Fully funded

Fully funded
Primary topic
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Methods and techniques

Fully funded is a description of quality of pension plan. If the assets in the pension plan are enough to provide for all benefits accumulated by an employee, the plan is fully funded.

The plan depends on gathered capital as well as returns on investments. The annual benefits statement released by the company can help employees assess quality of their pension plan. If the plan is enough to cover benefits, it is fully funded.

Fully funded in education[edit]

The term fully funded can also refer to scholarship. Fully funded scholarship covers all the required costs as accommodation, insurance, food. The most known scholarships are:

  • Fulbright scholarship (USA)
  • CommonWealth scholarship (UK)
  • Amsterdam Excellence scholarship (Netherlands)
  • Public Service Commission (Singapore)

Fully funded in retirement plans[edit]

According to actuarial standards a lot of local and state institutions itends to strive for fully funding. Funding resources meansured by market values often change and are not sufficient. Rates of return on pension assets are lower than the costs of borrowing taken by taxpayers in a model where most taxpayers maintain debt and bear brokerage costs. That is why, optimal is zero pension funding. In addition, unpaided pension benefits are discounted accordingly at a rate strictly exceeding the government's loaning rate. Sometimes roblems with law enforcement mean that non-risked pensions are risky for employees. In this case, financing may still be in the interest of taxpayers. Except in special cases, the optimal financing ratio does not reach 100% [1].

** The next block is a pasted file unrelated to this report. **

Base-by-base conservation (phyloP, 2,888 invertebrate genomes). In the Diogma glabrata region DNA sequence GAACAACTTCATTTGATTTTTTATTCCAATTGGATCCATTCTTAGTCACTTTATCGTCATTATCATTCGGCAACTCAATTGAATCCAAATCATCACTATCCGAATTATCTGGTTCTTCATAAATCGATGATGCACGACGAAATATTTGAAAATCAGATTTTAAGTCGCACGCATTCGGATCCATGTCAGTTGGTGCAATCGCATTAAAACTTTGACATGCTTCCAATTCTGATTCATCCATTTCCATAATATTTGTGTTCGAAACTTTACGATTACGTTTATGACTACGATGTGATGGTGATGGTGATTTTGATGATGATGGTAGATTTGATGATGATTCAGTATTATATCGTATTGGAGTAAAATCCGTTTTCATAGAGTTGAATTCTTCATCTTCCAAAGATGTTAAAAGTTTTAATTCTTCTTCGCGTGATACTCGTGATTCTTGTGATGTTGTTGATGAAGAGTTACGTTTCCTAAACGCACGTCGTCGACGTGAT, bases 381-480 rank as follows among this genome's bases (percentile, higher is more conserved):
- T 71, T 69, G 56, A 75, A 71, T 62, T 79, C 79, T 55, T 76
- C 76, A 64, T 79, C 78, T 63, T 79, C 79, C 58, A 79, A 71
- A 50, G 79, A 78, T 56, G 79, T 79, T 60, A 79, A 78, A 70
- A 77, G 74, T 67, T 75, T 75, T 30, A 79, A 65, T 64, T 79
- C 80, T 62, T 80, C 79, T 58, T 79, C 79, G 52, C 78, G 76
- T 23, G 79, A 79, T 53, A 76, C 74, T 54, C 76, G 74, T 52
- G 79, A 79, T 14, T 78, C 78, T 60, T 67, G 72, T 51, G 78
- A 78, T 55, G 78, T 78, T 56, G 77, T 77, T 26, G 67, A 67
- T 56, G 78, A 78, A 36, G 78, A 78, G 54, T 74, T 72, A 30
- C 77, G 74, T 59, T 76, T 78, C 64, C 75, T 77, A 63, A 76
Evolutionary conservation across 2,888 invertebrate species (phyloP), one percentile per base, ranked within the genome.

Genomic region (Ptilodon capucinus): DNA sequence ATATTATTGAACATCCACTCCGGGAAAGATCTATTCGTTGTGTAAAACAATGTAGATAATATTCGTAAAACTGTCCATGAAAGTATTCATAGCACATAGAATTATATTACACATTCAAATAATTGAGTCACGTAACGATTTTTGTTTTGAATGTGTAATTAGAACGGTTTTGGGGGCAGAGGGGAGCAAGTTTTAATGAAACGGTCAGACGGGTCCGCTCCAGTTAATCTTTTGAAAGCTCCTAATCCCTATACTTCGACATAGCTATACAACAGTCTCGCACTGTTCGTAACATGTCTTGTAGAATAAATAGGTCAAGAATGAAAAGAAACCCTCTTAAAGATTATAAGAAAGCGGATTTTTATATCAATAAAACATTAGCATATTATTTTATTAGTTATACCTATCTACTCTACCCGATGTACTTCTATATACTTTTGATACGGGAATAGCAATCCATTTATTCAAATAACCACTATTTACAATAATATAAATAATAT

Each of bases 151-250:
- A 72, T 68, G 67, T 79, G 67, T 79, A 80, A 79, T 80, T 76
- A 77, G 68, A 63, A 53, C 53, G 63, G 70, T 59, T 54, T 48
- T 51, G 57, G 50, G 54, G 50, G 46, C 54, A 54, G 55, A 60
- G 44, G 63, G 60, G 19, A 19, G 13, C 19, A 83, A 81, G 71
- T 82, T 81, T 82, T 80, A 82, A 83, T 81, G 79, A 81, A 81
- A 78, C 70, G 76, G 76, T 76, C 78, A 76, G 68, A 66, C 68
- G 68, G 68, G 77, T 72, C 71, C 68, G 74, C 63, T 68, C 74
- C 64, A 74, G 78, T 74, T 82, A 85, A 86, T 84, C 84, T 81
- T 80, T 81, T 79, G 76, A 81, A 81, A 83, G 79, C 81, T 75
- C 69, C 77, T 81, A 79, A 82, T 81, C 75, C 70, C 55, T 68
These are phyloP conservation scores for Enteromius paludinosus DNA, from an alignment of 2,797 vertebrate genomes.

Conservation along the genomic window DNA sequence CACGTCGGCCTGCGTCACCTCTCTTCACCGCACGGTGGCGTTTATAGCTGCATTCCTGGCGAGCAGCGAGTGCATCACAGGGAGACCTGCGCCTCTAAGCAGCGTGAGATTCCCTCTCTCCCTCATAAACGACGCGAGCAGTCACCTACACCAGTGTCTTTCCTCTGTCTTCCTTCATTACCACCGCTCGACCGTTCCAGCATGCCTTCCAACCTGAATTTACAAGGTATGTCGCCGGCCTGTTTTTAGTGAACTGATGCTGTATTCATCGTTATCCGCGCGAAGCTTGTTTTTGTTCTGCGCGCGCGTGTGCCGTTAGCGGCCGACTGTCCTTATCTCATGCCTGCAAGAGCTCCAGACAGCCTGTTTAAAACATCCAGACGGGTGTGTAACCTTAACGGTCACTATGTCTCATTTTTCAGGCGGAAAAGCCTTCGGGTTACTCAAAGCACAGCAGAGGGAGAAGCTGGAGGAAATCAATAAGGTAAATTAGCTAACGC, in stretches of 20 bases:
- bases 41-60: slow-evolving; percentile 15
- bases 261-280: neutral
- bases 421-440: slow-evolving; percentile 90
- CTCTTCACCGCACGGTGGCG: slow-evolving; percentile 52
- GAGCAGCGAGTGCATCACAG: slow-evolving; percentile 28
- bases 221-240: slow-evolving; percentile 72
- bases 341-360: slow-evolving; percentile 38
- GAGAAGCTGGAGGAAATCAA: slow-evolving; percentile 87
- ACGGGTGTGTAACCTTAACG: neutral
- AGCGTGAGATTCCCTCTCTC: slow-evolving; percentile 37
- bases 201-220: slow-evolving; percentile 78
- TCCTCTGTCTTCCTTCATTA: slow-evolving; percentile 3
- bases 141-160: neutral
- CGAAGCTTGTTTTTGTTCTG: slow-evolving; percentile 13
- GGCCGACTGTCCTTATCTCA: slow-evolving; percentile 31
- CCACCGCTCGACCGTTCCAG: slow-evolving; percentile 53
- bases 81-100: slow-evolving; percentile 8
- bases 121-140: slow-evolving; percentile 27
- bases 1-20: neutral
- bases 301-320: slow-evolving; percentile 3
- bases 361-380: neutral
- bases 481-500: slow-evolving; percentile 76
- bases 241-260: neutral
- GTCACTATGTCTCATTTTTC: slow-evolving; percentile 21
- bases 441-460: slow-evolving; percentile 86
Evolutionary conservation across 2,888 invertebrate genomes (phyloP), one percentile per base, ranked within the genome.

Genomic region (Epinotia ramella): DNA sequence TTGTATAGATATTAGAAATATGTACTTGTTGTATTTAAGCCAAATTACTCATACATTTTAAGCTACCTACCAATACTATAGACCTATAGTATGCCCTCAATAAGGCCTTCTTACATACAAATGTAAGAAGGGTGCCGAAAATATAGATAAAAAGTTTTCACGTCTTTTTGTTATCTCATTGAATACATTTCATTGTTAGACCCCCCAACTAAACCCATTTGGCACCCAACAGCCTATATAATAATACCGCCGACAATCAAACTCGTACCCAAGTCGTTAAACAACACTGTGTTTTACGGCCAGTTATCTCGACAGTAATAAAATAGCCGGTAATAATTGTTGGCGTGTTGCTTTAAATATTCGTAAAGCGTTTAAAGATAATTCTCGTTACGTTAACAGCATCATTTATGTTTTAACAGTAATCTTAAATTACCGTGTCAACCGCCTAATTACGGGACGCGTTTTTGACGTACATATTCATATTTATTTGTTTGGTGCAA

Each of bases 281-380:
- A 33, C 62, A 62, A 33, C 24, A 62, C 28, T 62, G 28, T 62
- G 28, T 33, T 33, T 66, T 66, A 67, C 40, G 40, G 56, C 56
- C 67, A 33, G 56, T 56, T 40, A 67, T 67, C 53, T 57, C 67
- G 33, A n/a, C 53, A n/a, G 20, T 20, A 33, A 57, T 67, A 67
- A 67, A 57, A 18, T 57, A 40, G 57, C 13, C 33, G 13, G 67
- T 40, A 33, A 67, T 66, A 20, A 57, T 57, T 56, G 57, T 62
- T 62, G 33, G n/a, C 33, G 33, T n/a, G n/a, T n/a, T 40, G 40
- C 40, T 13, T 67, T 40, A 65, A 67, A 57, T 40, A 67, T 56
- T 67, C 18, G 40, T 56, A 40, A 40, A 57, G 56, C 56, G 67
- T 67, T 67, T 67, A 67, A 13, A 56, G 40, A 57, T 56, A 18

Europe[edit]

The model of retirement benefit that falls between the first and second pension pillar is capital plans. Depending on the country, it belongs to the first or second pillar. The reason for the differences is that most premiums are for social insurance.

Obligatory funded pensions about a certain type of contributions was introduced after the fall of the Iron Curtain. Hungary was the first, in 1998, followed by Poland 1 year later. Eight out of eleven CEE countries have introduced such a mandatory pillar.

Recently, this pension project introduced by Slovakia (in 2005) and Romania (in 2007). Only the Czech Republic, Slovenia and Lithuania remain the exceptions.

An important difference between financial systems in Europe is the choice of investment. Pension funds with different risk profiles can or must offer in Estonia, Hungary, Latvia, Lithuania, Poland and Slovakia. In other CEE countries, only one can be offered [2].

References[edit]

Footnotes[edit]

  1. Henning B. 2011, 195-219
  2. Börsch A. 2009, 172-180

Author: Anna Zuwała